timothy falconer's semantic weblog
Big Fractal Tangle

Java EE 6

When I said in the last post that I needed to pick up my worn out tools, I probably should have said rusted. All the important skills are still sharp: architecture, interface design, marketing sense. It’s the low level skills that need updating.

The last time I was cutting edge from a tools standpoint is 2006, which in my business is a dog’s age. Once was a time where I devoured a new technical book every other month. Now, for half a decade, I’ve been using Java EE 4 with EJB 2.1 and Struts 1.0.2. I’m even using CVS (not Subversion) and Ant (not Maven). For those who know, these are positively archaic technologies which have been replaced by better alternatives.

Many tools such as Spring and Hibernate were created to deal with the limitations of Java EE 4 (aka J2EE 1.4). After years of practical use, the Java community finally got around to improving Java EE itself, using many of the ideas of from Spring, Hibernate, and other tools. The result was Java EE 5 and later Java EE 6, which from what I can tell so far, are vast improvements, though incremental ones.

In the last two weeks, I’ve been reading Beginning Java EE 6 with GlassFish 3 by Antonio Goncalves. I’m working my way through JPA right now (Java Persistence API), which is Java EE’s answer to Hibernate. Having used Hibernate a bit, along with many other OODBs and ORMs, I’m enjoying the clarity of the spec. I’m looking forward to ripping up my EJB 2.1 code and replacing it with JPA code.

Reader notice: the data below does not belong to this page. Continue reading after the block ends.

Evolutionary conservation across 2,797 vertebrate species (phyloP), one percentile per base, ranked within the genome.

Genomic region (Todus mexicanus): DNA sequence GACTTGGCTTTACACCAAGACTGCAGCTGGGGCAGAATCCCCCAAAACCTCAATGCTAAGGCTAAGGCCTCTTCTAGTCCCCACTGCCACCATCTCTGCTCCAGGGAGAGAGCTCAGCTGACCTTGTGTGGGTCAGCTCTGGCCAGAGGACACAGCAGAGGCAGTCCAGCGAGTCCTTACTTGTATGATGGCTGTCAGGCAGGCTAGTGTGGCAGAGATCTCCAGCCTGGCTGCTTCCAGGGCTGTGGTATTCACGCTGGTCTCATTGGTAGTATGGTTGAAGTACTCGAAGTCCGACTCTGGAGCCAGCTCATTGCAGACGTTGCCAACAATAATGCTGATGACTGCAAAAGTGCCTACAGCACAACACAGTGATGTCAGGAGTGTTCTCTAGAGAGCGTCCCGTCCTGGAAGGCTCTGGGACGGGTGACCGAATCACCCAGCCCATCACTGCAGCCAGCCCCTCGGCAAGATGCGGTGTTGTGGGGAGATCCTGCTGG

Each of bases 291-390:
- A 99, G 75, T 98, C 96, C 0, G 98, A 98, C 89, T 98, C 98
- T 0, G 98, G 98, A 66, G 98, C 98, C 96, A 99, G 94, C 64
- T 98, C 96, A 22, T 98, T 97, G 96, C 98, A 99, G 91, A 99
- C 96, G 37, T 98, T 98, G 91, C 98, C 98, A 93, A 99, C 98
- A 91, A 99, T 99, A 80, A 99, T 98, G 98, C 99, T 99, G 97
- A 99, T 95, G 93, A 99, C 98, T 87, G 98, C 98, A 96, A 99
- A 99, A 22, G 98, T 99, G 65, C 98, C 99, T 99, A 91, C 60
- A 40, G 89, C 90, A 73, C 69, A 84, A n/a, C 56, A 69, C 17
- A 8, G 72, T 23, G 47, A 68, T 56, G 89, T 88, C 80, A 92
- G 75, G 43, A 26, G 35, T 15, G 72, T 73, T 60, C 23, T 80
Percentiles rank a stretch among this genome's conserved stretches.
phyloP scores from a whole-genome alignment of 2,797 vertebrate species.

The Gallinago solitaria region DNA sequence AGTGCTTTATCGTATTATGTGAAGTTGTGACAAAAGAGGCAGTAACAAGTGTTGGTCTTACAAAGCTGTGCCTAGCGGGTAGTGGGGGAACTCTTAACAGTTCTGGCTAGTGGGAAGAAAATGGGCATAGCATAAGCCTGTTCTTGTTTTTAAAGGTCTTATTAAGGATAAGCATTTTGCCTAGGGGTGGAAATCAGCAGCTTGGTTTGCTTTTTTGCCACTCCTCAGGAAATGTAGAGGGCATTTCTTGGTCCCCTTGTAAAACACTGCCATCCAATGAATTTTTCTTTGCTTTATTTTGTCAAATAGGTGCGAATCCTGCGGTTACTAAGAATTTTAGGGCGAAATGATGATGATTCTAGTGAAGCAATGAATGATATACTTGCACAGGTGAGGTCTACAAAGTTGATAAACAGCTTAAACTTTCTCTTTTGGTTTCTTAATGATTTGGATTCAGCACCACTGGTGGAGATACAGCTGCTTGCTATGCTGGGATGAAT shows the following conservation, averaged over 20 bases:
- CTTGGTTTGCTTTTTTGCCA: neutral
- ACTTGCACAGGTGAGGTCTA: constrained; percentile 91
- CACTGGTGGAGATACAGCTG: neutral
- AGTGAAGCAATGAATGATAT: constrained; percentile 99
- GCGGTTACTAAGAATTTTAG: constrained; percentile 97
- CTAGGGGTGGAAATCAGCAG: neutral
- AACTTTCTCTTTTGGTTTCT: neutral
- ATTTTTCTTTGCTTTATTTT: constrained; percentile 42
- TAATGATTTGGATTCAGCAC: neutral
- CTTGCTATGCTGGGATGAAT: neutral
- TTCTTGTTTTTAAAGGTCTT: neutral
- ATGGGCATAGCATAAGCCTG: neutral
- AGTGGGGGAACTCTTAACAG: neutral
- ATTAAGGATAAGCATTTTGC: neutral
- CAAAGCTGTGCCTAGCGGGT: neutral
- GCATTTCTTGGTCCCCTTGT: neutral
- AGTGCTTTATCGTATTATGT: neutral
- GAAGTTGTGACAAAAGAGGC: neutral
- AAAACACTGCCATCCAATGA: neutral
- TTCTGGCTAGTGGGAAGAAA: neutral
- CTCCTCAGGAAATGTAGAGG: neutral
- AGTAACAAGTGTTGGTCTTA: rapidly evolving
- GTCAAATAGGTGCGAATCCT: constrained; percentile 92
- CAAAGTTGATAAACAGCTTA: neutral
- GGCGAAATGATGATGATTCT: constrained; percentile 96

The other big, big change is the new JavaServer Faces, which is Java’s answer to Struts and friends. I did use Struts 2 a few years ago on another project, so am more current in the web page rendering world. I’ll let you know how JSF fares, whether it’s worth the effort to switch.

I’m hoping I can upgrade to a complete, compliant, Java EE stack, which gives me the benefit of swapping implementations relatively painlessly. I’ll try the new stuff on JBoss, GlassFish, and Resin, just to see how they compare, which is a wonderful benefit of open standards. You can wax poetically about open source all you like. I’ll take open standards over open source any day.

Anyway, time to rip up some floor boards and see what kind of mess I can make.

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